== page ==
As we all look on in horror at the Russian invasion of Ukraine, global markets have been thrown into turmoil as prices of oil and gas increased by nearly 40%, and stock markets plunged.
Russia is the world’s second-largest oil producer and the largest supplier of natural gas to Europe, providing about two-fifths of its supply.
Gas flows from them have so far remained at similar levels as seen in previous weeks but the increasing economic sanctions and any long-term conflict will determine any response from Russia on gas imports and the market direction.
To help counteract this the UK received 18 liquefied natural gas (LNG) cargoes throughout February, with an additional 6 expected in March. Having this supply of LNG has been crucial to power and gas markets keeping prices below the £200 MWh and 200p/therm over the past 3 weeks.
The impact of Brent crude oil hitting over $100 per barrel is more bad news for businesses and consumers as petrol and diesel prices on garage forecourts continue to rise.
The only positive news we can report on is the effect storm Dudley and Eunice had on the electricity generation mix. While it caused chaos across the UK, the wind power pushed up the renewable energy mix to 50-60% which reduced the reliance on other energy sources, and lessened price hikes.
Carbon Spot Prices
As oil, power and gas prices have been soaring, carbon was the only energy commodity to see a sharp drop. Last week we saw highs of €96.93 and then a sudden drop to €86.39 which was a fall of 1
0.8% in a day. The surging cost of energy is a blow to economic growth and seen as curbing the need for carbon allowances.
EU Carbon Permits | 2021 Data | 2022 Forecast | 2005-2020 Historical | Price | Quote (tradingeconomics.com)
Electricity & Gas Market
Short-term electricity and gas prices were falling to lows of £162 MWh and 173 p/therm throughout the month due to good fundamentals such as LNG, wind and weather.
24th February (when Russia invaded)
Electricity and gas increased 32% and 35% higher, with March prices currently trading at £254 MWh and 284 p/therm.
Electricity and gas markets retreat to £225 MWh and 263 p/therm (forward curves). Ukraine gas exports jumped almost 38% which helped to soften spot prices.
The market is extremely volatile due to the increasing sanctions on Russia announced over the weekend, the market has shown an increase to Friday’s level, but not reached levels seen on Thursday. That said, talks are taking place today between Ukraine and Russia which might introduce more volatility to markets.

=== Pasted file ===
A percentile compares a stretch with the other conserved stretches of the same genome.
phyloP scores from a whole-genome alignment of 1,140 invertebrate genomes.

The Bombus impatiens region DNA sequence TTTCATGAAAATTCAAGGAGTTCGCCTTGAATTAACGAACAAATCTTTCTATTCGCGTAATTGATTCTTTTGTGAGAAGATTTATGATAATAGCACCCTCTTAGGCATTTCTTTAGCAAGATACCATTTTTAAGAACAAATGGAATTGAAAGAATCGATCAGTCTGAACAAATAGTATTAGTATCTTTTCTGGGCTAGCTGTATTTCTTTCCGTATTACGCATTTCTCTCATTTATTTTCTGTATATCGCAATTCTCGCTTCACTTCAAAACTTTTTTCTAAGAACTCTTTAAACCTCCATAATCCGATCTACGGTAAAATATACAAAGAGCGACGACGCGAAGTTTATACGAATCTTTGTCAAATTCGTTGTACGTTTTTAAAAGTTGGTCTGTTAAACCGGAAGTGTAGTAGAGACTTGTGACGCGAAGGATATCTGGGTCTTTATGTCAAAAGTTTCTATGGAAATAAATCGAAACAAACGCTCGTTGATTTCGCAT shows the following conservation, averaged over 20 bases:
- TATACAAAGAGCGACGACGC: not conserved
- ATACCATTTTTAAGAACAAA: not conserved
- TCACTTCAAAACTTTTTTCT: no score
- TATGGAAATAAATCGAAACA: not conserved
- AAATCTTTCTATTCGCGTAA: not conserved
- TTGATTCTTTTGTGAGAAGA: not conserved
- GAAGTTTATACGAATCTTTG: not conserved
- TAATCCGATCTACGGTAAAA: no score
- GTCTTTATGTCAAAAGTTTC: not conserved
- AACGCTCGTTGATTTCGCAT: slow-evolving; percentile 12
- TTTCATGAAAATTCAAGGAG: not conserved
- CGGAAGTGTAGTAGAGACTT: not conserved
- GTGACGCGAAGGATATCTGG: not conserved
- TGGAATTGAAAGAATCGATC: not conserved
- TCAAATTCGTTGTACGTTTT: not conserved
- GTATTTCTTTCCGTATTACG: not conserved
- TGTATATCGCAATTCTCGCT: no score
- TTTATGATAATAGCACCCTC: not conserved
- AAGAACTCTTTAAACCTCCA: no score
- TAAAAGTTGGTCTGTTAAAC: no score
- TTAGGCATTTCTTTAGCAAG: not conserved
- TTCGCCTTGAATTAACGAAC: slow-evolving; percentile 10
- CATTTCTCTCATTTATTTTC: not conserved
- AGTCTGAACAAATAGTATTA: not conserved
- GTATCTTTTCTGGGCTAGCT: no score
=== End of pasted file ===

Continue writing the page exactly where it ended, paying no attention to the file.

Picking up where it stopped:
UK gas and power prices were roaring back up on Monday morning following the intensification of the Ukraine conflict over the weekend and new sanctions being imposed on Russia – including cutting some banks access to the Swift payment system, which the country relies on for gas and oil export revenues. Russian gas exports via Ukraine and into Slovakia remained elevated, with nominations at 80mcm – more than double the average daily volume throughout the year to date.
Our flexible purchasing customers are buying on EPEX which is a European auction for power. Because they auction every hour of each day, customers get the “market average” price as opposed to a fixed-term contract over eg a 12-month period whilst prices are so high. Being on this product means that you will pay the average of each day for the month and once the market falls the price will follow.
The EPEX price currently for February is 16.45p/kWh (commodity). With the non-commodity added to this, the overall rate will be 23 p/kWh+. The EU price has outperformed the GB market this month.
At the beginning of February brent oil was at €88 p/barrel but has since seen a sudden 19% spike to over $100 per barrel following the invasion. Experts are predicting it could rise far higher as the situation develops further.
On top of that, a bigger impact could come in early March following a meeting between the Organisation of Petroleum Exporting Countries and its partners (OPEC+) which will decide April’s strategy. The current strategy is to add 400,000 barrels of crude oil a day to the markets to maintain high prices while steadily raising supply.